Sunday, June 16, 2024


I woke up this morning in Madison, Connecticut (my oldest son's house) at exactly 5:40 AM. 

540. That was my Dad's number. 

He played that number '540' every day. For those of you who don't know, 'back in the day' playing the numbers here in North New Jersey was gambling. Not legal. Oh well, that's really not the point. The point is, that every day, like EVERY DAY my Dad would bet on 540. 

And it was not just $1 but like, a significant amount of money. Every day. I am thinking it was probably like $500 a week, on 540. I would have to ask my older sister if she knows how much, but was not a small amount of money. [ She thinks is was $40 a day, and $100 on payday ]. Back in the day, we were not rich - but Dad made really good money. Let's just say that we never wanted for anything, ever. 

I remember one day, maybe 1969 or so, the phone in the kitchen rang. I heard Mom answer and then give the phone to Dad. He screamed out "It hit!"  540 - his number - was the number for the day.

Because Dad was betting (way more) than $1 every (EVERY) day..... his jackpot for that day was.....let's just say it was big. Big Big. 

And, I remember my Mom telling Dad, "OK, Tony..... you just won back all of your money. And then some. Now please stop. No more gambling. 

And he did. That was it. That was the last time that he bet on 540. 

And then, around a week later.............. the kitchen phone rang again.

This time, Dad answered the phone himself. And I was in the kitchen, alone with Dad. And I saw his face. 540 hit again. His number, 540 was the winning number. 

I could hear the voice on the other side, I could hear the screams and the laughing. "You lucky son of a *, you hit again, you won again!" 

When Dad hung up, he realized that I overheard, and that I knew that his number, 540 was once again the winning number. And that is when he told me....

"Tommy, we did not win any money. I promised your Mother that we were done playing the numbers. So, I stopped. We did not win anything today. Now, you need to promise me that you will not say anything, not to anyone. Especially to your Mother." 

Dad knew that Mom would feel terrible. That she was the one that made him quit 'playing the numbers'. And that because he did not want to her to feel bad, she could never know that 540 came out again - without him. 

When I woke up this morning in Madison, Connecticut - for a second I did not know where I was. Ah, we're at Tommy's house. And I looked at my Fitbit watch, and it was exactly 5:40. 540 on Father's Day in my son's spare bedroom at his home.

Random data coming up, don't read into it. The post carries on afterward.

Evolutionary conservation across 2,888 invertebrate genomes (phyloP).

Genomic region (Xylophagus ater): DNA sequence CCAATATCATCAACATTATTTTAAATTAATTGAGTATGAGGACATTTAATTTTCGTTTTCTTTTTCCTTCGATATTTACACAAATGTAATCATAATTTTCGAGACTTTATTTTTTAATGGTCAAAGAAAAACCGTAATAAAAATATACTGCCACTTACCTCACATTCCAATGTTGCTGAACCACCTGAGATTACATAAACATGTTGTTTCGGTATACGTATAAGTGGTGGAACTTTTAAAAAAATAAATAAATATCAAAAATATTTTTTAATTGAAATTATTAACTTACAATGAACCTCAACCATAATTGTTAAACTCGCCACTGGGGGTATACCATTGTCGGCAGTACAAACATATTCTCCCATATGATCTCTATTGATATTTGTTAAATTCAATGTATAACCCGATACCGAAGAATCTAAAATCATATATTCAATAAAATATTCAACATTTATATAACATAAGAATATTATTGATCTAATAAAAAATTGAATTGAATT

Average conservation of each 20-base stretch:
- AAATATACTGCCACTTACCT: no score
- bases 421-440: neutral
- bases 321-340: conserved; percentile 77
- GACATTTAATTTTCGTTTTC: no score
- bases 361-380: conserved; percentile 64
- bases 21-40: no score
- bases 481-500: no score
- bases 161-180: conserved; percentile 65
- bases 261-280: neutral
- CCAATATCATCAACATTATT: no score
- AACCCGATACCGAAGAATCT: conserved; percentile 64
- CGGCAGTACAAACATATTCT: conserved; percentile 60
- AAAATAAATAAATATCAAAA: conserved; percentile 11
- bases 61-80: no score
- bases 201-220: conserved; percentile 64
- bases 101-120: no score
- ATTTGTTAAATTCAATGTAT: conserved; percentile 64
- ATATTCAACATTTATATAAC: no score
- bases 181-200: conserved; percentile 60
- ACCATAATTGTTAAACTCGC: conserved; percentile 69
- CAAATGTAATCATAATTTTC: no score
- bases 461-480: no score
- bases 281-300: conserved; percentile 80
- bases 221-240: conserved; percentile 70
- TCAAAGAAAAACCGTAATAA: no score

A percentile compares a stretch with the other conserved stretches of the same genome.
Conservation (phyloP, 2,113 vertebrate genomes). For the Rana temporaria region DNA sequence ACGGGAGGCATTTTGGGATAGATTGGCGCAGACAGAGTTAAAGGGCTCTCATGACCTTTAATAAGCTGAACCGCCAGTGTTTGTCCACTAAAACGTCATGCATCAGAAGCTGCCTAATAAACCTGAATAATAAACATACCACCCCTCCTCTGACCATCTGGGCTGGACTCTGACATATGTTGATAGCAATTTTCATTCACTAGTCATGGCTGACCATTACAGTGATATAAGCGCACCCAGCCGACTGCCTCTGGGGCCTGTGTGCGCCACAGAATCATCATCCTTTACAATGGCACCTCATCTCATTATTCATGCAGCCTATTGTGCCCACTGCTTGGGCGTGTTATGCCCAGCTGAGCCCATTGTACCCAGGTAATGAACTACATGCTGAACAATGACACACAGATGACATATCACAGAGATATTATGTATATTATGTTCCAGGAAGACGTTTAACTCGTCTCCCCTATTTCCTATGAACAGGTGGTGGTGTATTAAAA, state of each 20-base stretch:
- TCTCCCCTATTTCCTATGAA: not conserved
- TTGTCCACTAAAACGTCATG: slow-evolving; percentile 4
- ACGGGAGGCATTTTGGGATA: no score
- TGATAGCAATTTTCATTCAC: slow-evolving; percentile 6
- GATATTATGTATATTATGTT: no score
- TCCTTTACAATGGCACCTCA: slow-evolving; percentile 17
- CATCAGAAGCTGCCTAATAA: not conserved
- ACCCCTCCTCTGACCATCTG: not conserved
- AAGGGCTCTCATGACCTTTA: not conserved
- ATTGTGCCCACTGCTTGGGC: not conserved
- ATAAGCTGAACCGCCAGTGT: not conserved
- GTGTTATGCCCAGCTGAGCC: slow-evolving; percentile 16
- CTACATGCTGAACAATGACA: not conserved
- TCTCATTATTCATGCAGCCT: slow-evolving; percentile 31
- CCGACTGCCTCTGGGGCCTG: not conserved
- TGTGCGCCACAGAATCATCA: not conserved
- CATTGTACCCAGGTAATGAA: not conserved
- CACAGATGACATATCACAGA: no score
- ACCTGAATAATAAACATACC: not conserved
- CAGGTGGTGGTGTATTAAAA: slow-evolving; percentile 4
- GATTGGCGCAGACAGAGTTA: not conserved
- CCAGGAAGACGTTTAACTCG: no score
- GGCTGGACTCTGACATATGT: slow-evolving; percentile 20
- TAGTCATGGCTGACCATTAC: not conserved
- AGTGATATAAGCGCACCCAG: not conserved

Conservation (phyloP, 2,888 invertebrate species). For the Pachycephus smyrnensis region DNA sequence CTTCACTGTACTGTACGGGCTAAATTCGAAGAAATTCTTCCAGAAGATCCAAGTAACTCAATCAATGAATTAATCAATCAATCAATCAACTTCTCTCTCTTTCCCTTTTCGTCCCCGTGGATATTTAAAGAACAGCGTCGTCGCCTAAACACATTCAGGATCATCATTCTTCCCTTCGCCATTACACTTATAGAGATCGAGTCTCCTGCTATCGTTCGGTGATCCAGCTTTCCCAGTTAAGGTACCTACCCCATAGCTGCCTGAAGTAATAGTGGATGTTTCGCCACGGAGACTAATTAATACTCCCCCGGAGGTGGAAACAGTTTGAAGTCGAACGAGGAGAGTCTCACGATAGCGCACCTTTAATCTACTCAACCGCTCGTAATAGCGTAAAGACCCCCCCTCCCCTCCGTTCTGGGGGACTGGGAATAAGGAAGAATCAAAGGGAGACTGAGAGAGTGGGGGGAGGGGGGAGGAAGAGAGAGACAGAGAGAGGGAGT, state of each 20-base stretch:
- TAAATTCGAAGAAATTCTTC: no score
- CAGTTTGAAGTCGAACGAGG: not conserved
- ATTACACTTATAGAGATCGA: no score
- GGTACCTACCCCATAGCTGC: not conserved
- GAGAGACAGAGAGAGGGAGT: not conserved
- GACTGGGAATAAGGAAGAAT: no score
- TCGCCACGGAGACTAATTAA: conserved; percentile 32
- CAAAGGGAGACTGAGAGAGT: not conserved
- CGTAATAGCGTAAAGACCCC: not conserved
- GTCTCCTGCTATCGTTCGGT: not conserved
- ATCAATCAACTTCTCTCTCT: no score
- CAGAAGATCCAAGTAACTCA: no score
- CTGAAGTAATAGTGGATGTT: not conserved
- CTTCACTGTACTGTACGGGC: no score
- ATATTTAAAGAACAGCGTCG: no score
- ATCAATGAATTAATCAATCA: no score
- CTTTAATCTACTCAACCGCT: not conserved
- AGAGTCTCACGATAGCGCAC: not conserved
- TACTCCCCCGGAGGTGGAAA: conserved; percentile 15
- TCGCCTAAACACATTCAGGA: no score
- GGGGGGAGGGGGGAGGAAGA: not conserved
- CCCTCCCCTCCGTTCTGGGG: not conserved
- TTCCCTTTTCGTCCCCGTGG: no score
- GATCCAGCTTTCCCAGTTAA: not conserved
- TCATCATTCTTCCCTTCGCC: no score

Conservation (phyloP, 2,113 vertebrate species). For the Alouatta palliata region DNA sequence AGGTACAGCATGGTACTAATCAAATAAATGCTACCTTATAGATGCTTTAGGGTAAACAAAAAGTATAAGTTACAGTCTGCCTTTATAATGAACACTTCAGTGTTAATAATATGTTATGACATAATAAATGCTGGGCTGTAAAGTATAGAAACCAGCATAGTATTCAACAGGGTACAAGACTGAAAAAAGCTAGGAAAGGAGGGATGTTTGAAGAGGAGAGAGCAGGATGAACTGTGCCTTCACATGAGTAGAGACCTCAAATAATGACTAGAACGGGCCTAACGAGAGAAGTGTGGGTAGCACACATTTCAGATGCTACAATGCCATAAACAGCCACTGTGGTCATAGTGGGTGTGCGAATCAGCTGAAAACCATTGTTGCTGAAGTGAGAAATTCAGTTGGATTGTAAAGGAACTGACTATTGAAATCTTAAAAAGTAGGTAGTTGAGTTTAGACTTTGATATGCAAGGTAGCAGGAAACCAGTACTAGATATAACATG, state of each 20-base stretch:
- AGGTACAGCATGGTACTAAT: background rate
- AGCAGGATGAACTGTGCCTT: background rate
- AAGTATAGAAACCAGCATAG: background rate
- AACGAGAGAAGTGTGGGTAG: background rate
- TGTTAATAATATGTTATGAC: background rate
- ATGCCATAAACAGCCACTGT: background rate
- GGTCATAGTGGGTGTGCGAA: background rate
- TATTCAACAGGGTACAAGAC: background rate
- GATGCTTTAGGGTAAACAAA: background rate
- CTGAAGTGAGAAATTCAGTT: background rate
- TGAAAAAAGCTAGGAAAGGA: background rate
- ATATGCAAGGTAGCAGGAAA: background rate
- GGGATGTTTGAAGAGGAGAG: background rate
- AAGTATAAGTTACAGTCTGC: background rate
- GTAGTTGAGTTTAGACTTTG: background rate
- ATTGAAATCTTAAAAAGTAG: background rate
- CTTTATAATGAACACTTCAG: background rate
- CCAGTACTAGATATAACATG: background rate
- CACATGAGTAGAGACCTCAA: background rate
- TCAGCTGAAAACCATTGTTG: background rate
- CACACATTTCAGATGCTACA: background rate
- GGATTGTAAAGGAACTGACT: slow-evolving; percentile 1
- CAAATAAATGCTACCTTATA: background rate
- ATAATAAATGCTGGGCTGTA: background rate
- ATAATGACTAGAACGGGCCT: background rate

Wow, 5:40. That's Dad's number. I found myself instantly saying "Good Morning, Dad. Happy Father's Day." 

Dad was a good man. He had his vices, as we all do. He never did anything small, even when playing the numbers. Now that I am older I think about how much money he put down on 540 every (every) day..... and what that money would have done in the S&P 500. Imagine investing (I'm guessing $20 to $50) every day in the market in the 60s. And letting it compound. I think that 'playing the numbers' to him back in the 60s was his version of investing for the future - investing for his family. 

Today, in 2024, you can gamble online. You can be in a virtual casino in your smartphone. I am not sure if 'playing the numbers' is still a big thing but I think it is. Since when you win that way - you don't need to report it. It's a big secret. When you win in a casino, the IRS is your partner. When you win playing 'the numbers' no one knows anything about anything. 

So, on this Father's Day 2024 I am thinking about Dad, and his playing the numbers - and his quitting playing the numbers. And how we had that little secret how he won - a second time. 

And how now, at 63 years old, I can remember how strong Dad was to never say a word about 540 coming out a 2nd time in a week..... because he did not want Mom to feel bad. 

Oh, one more thing. I bought clams for the family yesterday. [ We were arguing about buying between 5 and 4 dozen clams. ] We're having an amazing Father's Day in Connecticut. My first Father's Day as a Grandpa. I just happened to look at the receipt from the Seafood store for the clams: $54.00 

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